The most important thing to remember is that there are 10 or 7 events in outdoor competitions, which means there are 10/7 to pick up points and 10/7 to achieve personal bests. I often see athletes beating themselves up and dwelling on past events, getting really angry and losing concentration on the combined events competition overall. Of course, it's natural to be disappointed or even angry after a bad performance, but in combined events, you don't have time to dwell on it. You must reset and go again for the following discipline. Allow yourself some time to analyse an event which didn't go to plan, maybe 5/10 minutes and then turn your mind towards the next event and how you will prepare yourself for it.
Many people dread the last event, the 800 or 1500m. I get it. We're big, strong, powerful athletes. We've been out there for two days. We're tired.
However, the worst thing you can do before this somewhat daunting event is to work yourself up into an even bigger panic and get all frantic before the event. This will lead to more nerves and head loss; in some cases, people get physically sick before the event. The tactic I have found the most helpful is to pick a tempo you can run at and aim for that. For example, if you're seeking a 5-minute 1500m, that equates to 80s per lap, and if you aim to run at that tempo, you know you won't overdo it by accident and will not finish the race. Everyone has their own little ways of making these events seem more manageable. When I ran my personal best at Bedford in 2022, I broke it down into chunks, where I had to run the first 800, which isn't too tiring, then a 300m, then there's only one lap left anyway, so in my head, the rationale was that I only had to run 300m really.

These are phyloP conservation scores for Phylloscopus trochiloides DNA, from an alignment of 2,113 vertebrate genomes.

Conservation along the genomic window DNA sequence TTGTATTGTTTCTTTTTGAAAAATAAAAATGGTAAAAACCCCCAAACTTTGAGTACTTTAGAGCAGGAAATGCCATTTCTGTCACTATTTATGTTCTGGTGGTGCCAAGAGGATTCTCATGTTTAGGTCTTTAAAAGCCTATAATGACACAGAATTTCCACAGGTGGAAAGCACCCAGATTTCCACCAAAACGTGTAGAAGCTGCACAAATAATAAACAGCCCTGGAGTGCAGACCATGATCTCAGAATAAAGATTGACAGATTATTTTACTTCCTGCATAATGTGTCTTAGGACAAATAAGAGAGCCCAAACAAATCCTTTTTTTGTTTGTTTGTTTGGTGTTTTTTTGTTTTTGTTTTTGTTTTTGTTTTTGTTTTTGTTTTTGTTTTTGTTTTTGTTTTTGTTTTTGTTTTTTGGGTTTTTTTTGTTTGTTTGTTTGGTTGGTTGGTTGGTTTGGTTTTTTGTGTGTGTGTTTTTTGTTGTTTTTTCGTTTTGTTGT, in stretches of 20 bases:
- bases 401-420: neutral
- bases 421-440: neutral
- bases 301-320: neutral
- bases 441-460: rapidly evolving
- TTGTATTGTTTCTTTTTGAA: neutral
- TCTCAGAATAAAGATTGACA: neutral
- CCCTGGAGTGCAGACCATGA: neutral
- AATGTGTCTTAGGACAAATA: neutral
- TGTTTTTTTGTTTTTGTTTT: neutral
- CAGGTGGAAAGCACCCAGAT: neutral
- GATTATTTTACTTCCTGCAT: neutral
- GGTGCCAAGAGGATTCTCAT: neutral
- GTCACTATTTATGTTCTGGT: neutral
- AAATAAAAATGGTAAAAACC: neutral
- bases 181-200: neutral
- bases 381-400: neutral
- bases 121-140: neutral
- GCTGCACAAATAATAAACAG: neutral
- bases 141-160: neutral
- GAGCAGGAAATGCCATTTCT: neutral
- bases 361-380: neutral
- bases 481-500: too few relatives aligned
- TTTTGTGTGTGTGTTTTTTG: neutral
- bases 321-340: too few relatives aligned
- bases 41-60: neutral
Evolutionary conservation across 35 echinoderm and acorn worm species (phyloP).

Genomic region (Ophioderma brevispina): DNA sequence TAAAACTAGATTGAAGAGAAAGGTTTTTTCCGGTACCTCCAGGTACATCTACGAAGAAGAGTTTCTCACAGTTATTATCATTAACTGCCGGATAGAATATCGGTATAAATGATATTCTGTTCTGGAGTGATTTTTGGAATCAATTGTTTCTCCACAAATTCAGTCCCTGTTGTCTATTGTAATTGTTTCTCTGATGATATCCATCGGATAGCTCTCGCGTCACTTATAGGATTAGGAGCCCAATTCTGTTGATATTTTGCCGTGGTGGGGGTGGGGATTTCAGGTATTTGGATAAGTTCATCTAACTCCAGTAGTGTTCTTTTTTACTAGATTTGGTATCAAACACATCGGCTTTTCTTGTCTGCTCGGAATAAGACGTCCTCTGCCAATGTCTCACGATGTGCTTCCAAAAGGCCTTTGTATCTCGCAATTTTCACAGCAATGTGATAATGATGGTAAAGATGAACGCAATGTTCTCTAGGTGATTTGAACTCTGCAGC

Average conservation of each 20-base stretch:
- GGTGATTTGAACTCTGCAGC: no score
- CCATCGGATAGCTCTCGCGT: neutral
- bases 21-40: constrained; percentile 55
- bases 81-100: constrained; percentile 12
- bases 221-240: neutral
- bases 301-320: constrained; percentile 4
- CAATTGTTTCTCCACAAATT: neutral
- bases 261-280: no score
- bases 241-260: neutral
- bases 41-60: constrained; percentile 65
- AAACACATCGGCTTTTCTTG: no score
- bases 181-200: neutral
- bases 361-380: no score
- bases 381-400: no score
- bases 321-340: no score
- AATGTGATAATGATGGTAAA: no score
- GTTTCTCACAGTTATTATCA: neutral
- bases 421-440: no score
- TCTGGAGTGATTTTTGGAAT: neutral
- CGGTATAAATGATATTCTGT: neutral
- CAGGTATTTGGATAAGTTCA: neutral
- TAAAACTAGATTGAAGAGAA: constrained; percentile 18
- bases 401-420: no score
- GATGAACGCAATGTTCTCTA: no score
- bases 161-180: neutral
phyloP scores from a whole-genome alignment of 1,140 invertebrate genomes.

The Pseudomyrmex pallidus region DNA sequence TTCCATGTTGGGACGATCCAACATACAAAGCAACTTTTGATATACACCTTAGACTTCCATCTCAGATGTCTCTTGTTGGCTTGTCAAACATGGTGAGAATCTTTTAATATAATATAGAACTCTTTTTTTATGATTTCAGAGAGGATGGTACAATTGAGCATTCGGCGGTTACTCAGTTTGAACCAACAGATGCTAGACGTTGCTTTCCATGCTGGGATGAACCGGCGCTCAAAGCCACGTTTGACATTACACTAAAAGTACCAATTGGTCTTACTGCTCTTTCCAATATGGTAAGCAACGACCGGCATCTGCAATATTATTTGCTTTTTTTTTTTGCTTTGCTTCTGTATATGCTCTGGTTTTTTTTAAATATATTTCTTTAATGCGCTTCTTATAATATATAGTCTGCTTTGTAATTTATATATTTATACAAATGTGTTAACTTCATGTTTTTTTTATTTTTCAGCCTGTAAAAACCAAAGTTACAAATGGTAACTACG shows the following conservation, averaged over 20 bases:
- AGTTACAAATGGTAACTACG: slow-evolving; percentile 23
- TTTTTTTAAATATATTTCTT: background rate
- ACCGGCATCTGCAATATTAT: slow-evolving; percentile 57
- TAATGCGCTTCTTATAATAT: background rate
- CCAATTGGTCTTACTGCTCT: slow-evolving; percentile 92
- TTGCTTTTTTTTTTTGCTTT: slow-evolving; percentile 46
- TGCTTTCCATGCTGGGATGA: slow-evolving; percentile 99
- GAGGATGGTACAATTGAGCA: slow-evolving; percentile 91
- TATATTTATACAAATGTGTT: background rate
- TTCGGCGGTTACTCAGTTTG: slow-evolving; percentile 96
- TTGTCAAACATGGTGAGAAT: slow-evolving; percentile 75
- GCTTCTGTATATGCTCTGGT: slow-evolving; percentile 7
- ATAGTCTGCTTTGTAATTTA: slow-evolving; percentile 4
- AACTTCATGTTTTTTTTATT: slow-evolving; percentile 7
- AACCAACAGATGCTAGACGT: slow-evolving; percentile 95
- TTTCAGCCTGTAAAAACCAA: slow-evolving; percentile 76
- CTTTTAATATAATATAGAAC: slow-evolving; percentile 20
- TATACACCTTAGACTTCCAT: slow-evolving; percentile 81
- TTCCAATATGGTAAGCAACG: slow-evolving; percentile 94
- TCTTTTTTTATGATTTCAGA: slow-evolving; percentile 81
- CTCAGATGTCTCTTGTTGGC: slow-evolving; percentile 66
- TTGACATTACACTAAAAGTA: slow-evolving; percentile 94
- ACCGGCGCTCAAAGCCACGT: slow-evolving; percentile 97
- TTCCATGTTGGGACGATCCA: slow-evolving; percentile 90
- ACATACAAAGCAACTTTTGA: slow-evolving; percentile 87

PLANNING YOUR COMBINED EVENTS
Moving onto how to select your combined events competitions and what your competitive schedule should look like, picking events that will lead to the best results throughout the season is imperative. Although you may feel ready for competition straight out of a block of training, competition rust is real, so it's good to go through the motions before all your biggest events.
Before my first combined events competition of the season, I try to practice every event of the decathlon in a competition beforehand, just so I can get that competitive feel, except for the 1500m, as that should only be run when necessary due to how unenjoyable it can be. Events such as hurdles can be beneficial to do beforehand, as it requires a lot of rhythm and can feel different in competition than in training. This also goes for other events that require a set-up, such as the high jump, long jump and pole vault.
In the UK, your best bet for competitions will be one-off open or league meetings with your club. League matches are a great way to fit in 3 or 4 events in one day without overworking yourself too much or spending £350 on entry fees. Sometimes open meetings can be tricky to source, but England Athletics and websites such as OpenTrack can have lists of competitions you could find in your area.